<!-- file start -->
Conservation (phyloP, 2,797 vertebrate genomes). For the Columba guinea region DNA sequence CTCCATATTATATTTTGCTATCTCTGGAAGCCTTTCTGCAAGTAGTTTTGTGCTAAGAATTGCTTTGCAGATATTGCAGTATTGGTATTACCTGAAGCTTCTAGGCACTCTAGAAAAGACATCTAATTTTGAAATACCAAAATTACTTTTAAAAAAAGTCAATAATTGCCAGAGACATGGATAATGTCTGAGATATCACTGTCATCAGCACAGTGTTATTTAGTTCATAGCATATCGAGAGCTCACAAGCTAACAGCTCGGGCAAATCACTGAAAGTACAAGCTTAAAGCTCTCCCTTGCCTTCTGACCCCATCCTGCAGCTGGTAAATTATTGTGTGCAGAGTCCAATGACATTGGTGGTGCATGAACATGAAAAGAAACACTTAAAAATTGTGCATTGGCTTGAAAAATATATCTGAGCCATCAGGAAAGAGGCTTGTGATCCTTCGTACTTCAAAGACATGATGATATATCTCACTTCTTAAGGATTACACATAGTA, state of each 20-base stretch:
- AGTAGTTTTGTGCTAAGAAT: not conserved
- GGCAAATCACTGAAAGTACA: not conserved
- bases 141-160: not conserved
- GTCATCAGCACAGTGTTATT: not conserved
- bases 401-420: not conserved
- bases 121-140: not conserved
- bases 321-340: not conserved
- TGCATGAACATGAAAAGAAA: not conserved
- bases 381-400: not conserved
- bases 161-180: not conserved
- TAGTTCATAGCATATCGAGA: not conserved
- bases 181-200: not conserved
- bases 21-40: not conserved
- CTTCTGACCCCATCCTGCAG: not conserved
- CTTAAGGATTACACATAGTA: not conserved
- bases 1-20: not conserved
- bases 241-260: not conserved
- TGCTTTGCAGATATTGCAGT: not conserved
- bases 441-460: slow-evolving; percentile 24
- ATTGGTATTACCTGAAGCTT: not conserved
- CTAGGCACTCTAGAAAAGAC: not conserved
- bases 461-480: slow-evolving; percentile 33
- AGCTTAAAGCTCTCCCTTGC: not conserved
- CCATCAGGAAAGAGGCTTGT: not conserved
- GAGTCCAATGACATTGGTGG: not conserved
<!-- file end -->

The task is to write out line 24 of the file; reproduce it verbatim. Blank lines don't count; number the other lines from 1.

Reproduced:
- AGCTTAAAGCTCTCCCTTGC: not conserved